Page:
Article

Timing of hormone therapy, type of menopause, and coronary disease in women: data from the National Heart, Lung, and Blood Institute-sponsored Women's Ischemia Syndrome Evaluation

Division of Cardiology, Heart Institute and Department of Medicine, Cedars-Sinai Medical Center, 444 S. San Vicente Blvd., Los Angeles, CA 90048, USA.
Menopause (New York, N.Y.) (Impact Factor: 2.81). 04/2011; 18(9):943-50. DOI: 10.1097/gme.0b013e3182113672
Source: PubMed

ABSTRACT The aim of this study was to assess the relationship of the timing of hormone therapy (HT) use with angiographic coronary artery disease (CAD) and cardiovascular disease (CVD) events in women with natural versus surgical menopause.
We studied 654 postmenopausal women undergoing coronary angiography for the evaluation of suspected ischemia. Timing and type of menopause, HT use, and quantitative angiographic evaluations were obtained at baseline, and the women were followed for a median of 6 years for CVD events.
Ever users of HT had a significantly lower prevalence of obstructive CAD compared with never users (age-adjusted odds ratio, 0.41 [0.28-0.60]). Women with natural menopause initiating HT before age 55 years had lower CAD severity compared with never users (age-adjusted β [SE] = -6.23 [1.50], P < 0.0001), whereas those initiating HT at age 55 years or more did not differ statistically from never users (-3.34 [2.13], P = 0.12). HT use remained a significant predictor of obstructive CAD when adjusted for a "healthy user" model (odds ratio, 0.44 [0.30-0.73]; P = 0.002). An association between HT and fewer CVD events was observed only in the natural menopause group (hazard ratio [95% CI], 0.60 [0.41-0.88]; P = 0.009) but became nonsignificant when adjusted for the presence or severity of obstructive CAD.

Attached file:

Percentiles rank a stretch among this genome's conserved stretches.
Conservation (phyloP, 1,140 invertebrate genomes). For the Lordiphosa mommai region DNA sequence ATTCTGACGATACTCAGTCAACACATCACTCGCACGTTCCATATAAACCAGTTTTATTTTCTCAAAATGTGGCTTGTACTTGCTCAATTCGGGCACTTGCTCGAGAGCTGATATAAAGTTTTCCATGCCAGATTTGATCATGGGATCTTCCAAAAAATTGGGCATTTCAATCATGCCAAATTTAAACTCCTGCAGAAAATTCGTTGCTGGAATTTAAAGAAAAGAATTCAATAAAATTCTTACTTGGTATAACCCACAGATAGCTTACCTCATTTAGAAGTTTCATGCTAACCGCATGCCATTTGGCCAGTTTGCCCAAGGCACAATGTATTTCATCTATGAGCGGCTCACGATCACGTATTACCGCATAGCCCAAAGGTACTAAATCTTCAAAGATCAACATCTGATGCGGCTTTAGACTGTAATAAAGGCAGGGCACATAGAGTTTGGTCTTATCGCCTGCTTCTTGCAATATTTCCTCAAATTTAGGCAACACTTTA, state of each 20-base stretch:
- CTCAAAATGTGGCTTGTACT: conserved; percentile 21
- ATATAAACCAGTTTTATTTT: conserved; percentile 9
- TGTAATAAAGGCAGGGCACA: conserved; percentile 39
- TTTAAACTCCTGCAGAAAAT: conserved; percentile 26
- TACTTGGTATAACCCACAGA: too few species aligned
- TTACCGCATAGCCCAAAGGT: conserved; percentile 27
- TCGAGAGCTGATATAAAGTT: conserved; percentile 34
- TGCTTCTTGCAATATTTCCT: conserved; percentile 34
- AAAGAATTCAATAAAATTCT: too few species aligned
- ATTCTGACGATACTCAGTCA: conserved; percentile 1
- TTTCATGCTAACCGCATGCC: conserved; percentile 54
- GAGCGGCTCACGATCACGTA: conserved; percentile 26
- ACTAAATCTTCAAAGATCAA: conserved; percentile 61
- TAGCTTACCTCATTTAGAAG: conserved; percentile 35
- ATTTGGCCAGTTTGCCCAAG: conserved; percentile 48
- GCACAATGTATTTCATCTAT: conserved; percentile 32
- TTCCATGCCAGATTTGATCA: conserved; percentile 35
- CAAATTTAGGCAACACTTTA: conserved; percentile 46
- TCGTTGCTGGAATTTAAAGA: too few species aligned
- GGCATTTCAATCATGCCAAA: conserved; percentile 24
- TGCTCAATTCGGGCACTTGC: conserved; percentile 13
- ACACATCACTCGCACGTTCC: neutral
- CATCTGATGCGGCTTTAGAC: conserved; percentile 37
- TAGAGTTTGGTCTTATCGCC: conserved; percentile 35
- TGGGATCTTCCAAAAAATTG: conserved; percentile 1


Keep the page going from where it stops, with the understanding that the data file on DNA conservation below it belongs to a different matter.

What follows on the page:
Using the quantitative measurements of the timing and type of menopause and HT use, earlier initiation of HT was associated with less angiographic CAD in women with natural but not surgical menopause. Our data suggest that the effect of HT use on reduced cardiovascular event rates is mediated by the presence or absence of angiographic obstructive atherosclerosis.

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    • "Also in the WHI, women 50 to 59 years old receiving estrogen had less calcified-plaque burden in their coronary arteries compared with placebo (Manson et al., 2007). A more recent case control study also suggested that early initiation of HT reduced the prevalence of abnormal coronary angiograms (Shufelt et al., 2011). "
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